Best of Balanchine III is part of Dutch National Ballet’s tradition of honouring the greatest ballet innovator of the 20th century. Born Georgiy Melitonovich Balanchivadze in St Petersburg, raised in the Petipa and Mariinsky tradition, George Balanchine fled to Paris in 1924 to join impresario Serge Diaghilev’s Ballet Russes, relocating to the United States in 1933. The pieces performed in DNB's triple bill showed the breadth of Balanchine's neoclassical style and the variety of his musical choices. Fayçal Karoui conducted the Balletorkest with skill and energy in everything from Tchaikovsky to Stravinsky and, odd-man-out here, Gershwin.

Martin ten Kortenaar, Riho Sakamoto and Jared Wright in Ballet Imperial
© Hans Gerritsen

The night opened with Ballet Imperial (1941) set to Tchaikovsky’s Second Piano Concerto, with a fluent Michael Mouratsch as soloist. The piece breathes the atmosphere of a Tsarist ball. Emperor and Empress (Artur Shesterikov and Maia Makhateli) stayed on top of the demanding choreography, nailing the very fast parts of the coda, while radiating regality throughout the slower parts. With her speed and musicality, soloist Riho Sakamoto stood out. Together with François Noël Cherpin’s luminous costumes in bright Tiffany blue, antique rose and bright white for the tutus and Shesterikov’s sharp-cut white and gold suit, they put the imperial into this Ballet Imperial.

Symphony in Three Movements (1972) is a Balanchine favourite. Stravinsky admitted he was inspired by the events of the Second World War, calling it his “war symphony” and the music features marching sections. The corps ballerinas are all in white tights and tops, the men in black tights with white T-shirts and the three female soloists wear various shades of pink (Barbara Karinska). The costumes and the music create the vibe of a 1970s gymnastic drill.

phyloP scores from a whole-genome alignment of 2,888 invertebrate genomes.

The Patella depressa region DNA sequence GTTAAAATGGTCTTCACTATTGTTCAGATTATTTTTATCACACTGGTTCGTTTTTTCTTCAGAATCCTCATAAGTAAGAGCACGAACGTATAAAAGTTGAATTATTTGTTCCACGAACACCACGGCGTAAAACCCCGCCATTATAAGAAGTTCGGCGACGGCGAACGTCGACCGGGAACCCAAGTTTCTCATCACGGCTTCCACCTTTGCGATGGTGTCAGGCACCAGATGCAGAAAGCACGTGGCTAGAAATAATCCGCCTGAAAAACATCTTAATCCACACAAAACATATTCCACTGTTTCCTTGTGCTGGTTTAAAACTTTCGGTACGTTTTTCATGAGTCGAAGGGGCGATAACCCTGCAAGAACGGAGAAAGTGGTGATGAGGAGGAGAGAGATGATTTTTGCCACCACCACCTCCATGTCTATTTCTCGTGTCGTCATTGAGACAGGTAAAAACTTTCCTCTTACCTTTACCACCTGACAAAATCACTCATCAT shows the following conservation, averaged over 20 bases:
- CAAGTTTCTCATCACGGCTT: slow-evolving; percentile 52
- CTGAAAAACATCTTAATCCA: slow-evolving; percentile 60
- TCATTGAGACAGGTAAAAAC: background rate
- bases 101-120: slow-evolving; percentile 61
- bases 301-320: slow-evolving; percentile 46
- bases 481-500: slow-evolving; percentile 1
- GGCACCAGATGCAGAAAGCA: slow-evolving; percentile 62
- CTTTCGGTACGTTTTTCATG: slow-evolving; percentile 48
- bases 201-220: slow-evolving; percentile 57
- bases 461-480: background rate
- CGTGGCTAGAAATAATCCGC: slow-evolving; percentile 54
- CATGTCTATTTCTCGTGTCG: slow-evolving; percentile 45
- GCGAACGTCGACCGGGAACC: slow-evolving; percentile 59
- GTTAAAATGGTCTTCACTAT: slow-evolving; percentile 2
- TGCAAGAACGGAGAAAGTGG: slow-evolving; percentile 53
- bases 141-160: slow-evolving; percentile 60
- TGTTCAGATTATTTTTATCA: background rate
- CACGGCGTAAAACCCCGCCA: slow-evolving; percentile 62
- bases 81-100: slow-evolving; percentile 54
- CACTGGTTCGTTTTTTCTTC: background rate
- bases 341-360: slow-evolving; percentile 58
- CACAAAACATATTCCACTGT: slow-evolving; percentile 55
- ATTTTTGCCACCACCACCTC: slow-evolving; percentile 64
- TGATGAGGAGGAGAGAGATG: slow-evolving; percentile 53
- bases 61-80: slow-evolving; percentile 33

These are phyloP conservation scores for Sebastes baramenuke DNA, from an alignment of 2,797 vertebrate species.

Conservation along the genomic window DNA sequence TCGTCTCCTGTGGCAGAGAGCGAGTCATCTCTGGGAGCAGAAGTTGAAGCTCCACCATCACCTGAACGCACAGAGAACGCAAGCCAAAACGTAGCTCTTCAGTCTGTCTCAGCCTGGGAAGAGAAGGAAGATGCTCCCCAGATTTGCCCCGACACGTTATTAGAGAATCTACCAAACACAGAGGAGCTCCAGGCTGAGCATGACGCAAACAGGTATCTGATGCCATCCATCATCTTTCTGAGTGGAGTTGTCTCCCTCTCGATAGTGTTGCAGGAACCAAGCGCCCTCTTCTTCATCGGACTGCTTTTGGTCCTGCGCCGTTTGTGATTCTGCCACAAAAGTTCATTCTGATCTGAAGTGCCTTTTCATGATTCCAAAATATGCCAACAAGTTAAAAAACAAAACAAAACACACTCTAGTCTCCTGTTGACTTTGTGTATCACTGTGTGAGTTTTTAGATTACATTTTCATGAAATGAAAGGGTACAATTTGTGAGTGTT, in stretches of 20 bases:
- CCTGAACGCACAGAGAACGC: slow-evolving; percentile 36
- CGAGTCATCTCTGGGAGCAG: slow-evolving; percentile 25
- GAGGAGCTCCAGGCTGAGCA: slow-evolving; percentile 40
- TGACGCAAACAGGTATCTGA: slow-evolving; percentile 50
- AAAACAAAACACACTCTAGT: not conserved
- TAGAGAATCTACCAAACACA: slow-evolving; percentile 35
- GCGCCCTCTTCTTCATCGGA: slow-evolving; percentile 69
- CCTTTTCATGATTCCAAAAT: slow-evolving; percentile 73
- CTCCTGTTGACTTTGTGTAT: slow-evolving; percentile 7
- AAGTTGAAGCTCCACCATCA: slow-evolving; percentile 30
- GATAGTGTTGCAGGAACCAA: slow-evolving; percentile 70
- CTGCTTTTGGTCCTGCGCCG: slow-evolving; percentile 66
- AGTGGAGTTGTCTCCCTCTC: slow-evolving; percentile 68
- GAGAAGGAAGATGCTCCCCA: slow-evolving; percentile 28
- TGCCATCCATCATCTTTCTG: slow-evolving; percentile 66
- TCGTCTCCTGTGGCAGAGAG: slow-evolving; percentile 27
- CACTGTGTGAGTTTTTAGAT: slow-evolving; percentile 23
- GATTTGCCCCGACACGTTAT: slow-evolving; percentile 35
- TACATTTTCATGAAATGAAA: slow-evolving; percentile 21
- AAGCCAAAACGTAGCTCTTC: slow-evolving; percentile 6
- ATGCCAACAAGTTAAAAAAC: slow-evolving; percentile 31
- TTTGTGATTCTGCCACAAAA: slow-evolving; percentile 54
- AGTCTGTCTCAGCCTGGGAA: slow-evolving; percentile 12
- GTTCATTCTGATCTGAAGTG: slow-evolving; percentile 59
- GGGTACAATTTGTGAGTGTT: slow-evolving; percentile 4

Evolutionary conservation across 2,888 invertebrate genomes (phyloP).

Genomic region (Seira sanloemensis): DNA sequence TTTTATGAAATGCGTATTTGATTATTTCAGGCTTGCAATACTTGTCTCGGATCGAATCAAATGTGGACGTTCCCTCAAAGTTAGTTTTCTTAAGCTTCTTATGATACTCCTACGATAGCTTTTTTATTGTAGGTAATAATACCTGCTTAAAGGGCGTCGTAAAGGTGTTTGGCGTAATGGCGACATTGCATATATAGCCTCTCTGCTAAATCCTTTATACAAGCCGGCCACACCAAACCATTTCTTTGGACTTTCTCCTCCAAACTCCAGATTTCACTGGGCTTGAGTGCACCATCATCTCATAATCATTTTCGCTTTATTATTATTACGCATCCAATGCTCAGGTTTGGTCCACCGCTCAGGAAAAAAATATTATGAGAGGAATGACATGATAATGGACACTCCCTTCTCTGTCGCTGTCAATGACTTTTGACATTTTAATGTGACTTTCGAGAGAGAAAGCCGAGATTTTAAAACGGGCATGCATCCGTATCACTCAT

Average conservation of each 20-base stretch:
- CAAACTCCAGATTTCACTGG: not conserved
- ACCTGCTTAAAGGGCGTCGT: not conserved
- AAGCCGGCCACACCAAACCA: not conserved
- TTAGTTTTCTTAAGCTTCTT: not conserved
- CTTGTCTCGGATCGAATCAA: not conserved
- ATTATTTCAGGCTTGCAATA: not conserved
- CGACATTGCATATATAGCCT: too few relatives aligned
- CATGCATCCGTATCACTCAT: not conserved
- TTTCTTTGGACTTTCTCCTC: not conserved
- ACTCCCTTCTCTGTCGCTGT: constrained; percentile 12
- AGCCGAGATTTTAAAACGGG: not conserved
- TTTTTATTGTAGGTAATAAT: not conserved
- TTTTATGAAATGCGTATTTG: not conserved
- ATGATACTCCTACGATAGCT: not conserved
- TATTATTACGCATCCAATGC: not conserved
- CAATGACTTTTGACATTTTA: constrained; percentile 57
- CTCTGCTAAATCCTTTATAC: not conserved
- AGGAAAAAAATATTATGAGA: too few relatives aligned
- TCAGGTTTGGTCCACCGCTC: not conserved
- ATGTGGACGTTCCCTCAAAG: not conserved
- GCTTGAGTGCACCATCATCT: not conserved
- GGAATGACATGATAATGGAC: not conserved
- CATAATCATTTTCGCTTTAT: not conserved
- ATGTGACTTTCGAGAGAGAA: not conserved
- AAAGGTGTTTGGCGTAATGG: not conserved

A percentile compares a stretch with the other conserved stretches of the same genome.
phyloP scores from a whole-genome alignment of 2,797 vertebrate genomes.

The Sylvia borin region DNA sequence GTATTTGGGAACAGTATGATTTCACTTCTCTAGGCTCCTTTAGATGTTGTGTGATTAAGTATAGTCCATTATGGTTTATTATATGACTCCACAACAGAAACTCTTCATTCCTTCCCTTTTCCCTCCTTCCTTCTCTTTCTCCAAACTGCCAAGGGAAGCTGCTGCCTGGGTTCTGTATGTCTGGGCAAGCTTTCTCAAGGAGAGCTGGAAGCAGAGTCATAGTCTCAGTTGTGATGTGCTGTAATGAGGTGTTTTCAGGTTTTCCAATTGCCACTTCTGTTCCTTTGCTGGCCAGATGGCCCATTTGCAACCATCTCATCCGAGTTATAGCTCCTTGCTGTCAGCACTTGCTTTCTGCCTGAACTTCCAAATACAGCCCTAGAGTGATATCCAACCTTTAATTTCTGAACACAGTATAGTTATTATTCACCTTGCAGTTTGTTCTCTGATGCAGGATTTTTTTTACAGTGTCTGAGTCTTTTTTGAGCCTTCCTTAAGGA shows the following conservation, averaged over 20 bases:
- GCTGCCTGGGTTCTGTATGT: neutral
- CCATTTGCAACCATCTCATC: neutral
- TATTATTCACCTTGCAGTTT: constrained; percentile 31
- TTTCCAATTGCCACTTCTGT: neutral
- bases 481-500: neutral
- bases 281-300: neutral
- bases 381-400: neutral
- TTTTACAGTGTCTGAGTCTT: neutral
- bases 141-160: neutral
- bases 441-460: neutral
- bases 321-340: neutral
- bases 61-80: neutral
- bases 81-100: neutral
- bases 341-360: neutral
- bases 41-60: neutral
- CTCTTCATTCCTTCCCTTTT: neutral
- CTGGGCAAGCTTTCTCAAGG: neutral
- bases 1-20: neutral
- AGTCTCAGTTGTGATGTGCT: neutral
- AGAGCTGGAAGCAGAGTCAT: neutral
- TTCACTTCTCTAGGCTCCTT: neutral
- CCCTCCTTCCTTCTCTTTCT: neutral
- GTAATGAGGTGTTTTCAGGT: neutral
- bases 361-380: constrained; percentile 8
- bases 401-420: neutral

Anna Tsygankova and James Stout in Symphony in Three Movements
© Hans Gerritsen

Balanchine mixed modern with classical vocabulary here. The rounder classical ballet moves are interspersed with a lot of angular poses: hands are lifted flat to the ceiling, jumps are done sideways with drawn-up knees and some feet are atypically crooked. The piece even ends in a tableau displaying all but 90-degree angles. The corps de ballet danced the choreography almost perfectly. Anna Tsygankova dominated the stage with her presence and technique. She was well matched to James Stout, performing one of the best pas de deux of the evening. Their duet was unromantic but the subtle coordination of this couple felt intimate.

The evening ended with a parade of 16 Gerswhin songs in Who Cares? A jiving Olga Khozianova on piano and a festive woodwind section formed a counterbalance to the heavier, earlier mood of Tchaikovsky and Stravinsky. It is set to a shifting New York City skyline (Paul Gallis) with 1930s-inspired costumes (Cherpin). The dancing is Broadway-influenced, packed with great performances. Ensembles of confident showgirls – legs thrown high – danced together with guys in pinstripes, full of bravado. Edo Wijnen, part of a five male group ensemble, best captured the American style; his solo was so playful it looked like he made it up on the spot. His duet with Salome Leverashvili was a ballet match made in heaven, delivering the quickest pas de deux of the evening in Fascinating Rhythm.

Edo Wijnen and Salome Leverashvili in Who Cares?
© Hans Gerritsen

Balanchine shows us different types of romance as Constantine Allen alternated between three soloists: a playful Igone de Jongh with her strong long lines and coquettish solo; Vera Tsyganova in a carelessly smooth pas de deux; and an insuppressible and quick Maia Makhateli. In his solo, Allen managed to dance the role of entertainer confidently with fast footwork, pirouettes and high jumps, displaying attention-grabbing charisma.

Best of Balanchine is a good cross-section of the choreographer’s work, danced by a company that is very much up to the challenging task.